The logic behind banning commercial fishing is flawed, because perch is at an all-time high. Commercial fishing aids in the elimination of white perch and sheepshead, which eat baby walleye, perch, and their eggs. With the buyout of gill nets 20 years ago, the $4 million buyout proposal now is ridiculous based on the value of perch.

The sports fishermen's suggestion that we impact their industry is ludicrous. There are many more people who eat fish but don't want to catch them. Kids today would rather play a video game or be on the computer than fish. This loss of jobs in almost every aspect of the nation's economy is more of an influence on the downturn in tourism than commercial fishing.

As a final note, regarding the recent indictments in commercial fishing, the fact remains that, as an industry, we still did not exceed the total allowable catch of yellow perch. We need this industry to sustain our families and our employees. Don't let another job go away.

CAROL DAVIS

Marblehead, Ohio

I was thrilled to read Marcy Kaptur's May 2 letter regarding outsourcing. However, we all need to be aware that it is not just the big manufacturers that are outsourcing jobs.

My daughter's job as a medical transcriptionist was recently outsourced after eight years. This was a part-time job that paid about $10,000 a year. That is a small amount when divided among three surgeons.

But what should concern all of us is this: Are these surgeons able to guarantee the enforcement of the Health Insurance Portability and Accountability Act? HIPAA is the guarantee of confidentiality of our medical and insurance records. Your medical records can be posted on the Internet because HIPAA laws are not enforceable in foreign countries.

This is information we received from Ms. Kaptur's office. We had contacted Ms. Kaptur's office at the urging Oscar Bunch, president of UAW Local 14. He was shocked to learn the outsourcing had trickled down this far.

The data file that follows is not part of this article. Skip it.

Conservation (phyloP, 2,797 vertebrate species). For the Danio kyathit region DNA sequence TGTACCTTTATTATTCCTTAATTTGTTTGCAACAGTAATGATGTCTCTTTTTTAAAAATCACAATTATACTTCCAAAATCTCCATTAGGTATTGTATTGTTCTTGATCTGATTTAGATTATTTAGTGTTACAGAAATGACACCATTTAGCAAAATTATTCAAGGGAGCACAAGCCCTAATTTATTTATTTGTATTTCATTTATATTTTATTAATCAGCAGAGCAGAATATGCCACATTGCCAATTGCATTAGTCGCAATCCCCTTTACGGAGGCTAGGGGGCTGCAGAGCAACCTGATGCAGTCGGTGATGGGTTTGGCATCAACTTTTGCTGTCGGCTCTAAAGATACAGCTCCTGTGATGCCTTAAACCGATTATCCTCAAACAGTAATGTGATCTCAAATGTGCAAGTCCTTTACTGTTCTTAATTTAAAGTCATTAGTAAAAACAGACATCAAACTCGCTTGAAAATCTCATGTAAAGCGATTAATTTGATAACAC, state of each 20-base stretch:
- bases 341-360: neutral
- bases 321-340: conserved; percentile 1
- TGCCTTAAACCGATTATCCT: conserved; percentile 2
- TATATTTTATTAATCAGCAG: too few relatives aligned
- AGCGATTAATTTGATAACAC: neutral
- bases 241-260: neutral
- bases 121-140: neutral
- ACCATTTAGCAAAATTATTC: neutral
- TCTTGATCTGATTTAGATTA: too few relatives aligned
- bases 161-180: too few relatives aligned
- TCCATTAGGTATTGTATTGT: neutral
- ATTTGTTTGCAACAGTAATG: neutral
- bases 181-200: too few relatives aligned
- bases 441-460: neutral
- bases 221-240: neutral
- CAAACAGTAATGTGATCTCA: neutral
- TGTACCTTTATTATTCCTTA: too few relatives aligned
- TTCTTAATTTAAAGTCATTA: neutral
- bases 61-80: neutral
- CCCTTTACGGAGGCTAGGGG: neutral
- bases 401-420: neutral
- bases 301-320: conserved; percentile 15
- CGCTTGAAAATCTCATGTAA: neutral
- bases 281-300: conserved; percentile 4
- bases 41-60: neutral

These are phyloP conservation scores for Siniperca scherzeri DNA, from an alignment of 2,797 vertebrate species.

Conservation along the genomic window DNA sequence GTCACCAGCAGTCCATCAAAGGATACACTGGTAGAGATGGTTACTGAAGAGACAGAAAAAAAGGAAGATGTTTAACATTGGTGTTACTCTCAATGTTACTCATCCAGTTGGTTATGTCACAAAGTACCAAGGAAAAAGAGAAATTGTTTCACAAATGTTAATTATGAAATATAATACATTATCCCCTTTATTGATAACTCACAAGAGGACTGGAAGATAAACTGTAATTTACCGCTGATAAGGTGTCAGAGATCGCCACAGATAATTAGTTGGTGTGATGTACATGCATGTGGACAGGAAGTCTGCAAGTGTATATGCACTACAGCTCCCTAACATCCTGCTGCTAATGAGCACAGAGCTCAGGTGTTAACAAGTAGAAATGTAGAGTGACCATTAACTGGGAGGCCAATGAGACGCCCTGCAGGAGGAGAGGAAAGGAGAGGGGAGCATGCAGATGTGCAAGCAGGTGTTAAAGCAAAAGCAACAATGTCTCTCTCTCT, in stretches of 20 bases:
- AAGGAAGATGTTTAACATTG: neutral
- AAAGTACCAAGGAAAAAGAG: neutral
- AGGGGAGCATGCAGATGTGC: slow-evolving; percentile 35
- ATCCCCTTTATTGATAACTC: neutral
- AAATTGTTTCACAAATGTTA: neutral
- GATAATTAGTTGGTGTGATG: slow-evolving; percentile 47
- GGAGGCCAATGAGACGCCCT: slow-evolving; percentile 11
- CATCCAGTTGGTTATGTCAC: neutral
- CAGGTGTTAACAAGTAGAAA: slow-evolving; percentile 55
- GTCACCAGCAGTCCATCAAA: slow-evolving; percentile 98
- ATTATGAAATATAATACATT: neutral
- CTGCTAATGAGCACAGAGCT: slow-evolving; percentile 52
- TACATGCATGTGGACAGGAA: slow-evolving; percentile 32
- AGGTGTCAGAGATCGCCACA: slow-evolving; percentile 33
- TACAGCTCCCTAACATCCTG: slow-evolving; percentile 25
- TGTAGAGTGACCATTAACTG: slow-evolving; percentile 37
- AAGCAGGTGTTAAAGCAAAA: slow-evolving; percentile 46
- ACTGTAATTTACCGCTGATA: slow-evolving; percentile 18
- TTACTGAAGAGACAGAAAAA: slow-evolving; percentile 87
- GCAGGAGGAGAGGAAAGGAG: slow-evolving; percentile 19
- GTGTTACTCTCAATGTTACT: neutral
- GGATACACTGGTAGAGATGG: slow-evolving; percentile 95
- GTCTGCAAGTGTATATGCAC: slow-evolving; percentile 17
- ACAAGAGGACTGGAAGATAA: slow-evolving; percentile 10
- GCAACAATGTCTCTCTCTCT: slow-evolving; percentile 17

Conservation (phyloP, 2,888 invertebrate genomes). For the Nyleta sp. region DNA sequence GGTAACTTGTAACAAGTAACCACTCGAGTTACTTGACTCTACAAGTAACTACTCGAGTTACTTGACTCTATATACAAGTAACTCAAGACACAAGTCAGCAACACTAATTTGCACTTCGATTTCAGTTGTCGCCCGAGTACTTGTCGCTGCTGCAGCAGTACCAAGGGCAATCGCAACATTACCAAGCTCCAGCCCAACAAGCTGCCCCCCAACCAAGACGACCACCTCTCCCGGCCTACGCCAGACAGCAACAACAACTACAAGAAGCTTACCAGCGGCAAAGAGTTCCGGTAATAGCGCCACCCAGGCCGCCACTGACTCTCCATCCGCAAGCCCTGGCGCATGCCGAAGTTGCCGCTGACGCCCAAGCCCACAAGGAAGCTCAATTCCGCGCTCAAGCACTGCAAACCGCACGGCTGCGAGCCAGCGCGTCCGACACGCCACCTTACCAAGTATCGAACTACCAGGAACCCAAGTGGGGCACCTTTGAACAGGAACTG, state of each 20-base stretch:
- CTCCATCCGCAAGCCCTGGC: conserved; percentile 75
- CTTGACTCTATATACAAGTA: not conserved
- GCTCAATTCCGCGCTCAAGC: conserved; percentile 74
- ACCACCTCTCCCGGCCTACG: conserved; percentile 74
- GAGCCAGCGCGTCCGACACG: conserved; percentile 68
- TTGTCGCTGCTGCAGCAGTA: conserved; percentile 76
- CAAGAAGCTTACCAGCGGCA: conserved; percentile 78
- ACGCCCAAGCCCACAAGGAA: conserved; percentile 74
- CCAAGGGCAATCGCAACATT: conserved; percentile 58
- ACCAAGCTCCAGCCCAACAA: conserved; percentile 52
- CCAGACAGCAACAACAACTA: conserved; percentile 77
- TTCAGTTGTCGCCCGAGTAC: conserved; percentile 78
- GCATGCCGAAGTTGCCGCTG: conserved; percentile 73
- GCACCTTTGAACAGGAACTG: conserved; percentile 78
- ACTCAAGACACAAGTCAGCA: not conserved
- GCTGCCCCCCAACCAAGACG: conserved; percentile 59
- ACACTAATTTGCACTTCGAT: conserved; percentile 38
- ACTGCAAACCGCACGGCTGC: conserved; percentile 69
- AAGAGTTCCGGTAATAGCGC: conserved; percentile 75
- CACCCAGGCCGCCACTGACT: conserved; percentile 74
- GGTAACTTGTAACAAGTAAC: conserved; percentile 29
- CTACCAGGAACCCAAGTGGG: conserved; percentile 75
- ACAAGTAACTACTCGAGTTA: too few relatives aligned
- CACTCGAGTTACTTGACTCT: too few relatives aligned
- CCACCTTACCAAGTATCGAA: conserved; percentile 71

So I ask this of everyone, especially the unions who want us all to buy American: Who is transcribing your medical records? Ask your physician at your next appointment. If your records are being outsourced, tell him or her you want them typed in the U.S.A.

DONNA MILLER

Temperance

On May 2, I was again denied the right to vote for the candidate(s) of my choice.

I have been a registered voter for many years, but because at one time I was an officer in a voting precinct, I was required to list a party affiliation, even though I really had no preference.

Now I am stuck. Once again I could not cast my vote for my desired candidate(s), since they are of the opposite party than the one in which I remain on record. Because Ohio is a state that has a closed primary, I can only be legally given one party's slate. If I change my party's affiliation, the result remains the same.

When is this state going to enter the 21 century and join the large majority of states that have open primaries?

BARBARA L. OLIVER

Maumee

Political ads portend to enlighten all us uninformed voters here in northwest Ohio. They claim to identify "hypocrites," "authentic conservatives," "flip-flopping promise breakers," "pro-life champions," yadda, yadda, yadda.

The one real "public service" they do provide is demonstrating that there isn't one genuine "public servant" in the whole bunch.

MEL POMMERANZ

Francis Avenue

Are there other people out there who like me are sick and tired of all the political "ad nauseam" TV ads? Just think, seven more months of listening to mud-slinging hypocrites.

Thank goodness for the "mute" button on my remote control.

TIM SADOSKI

Elmore, Ohio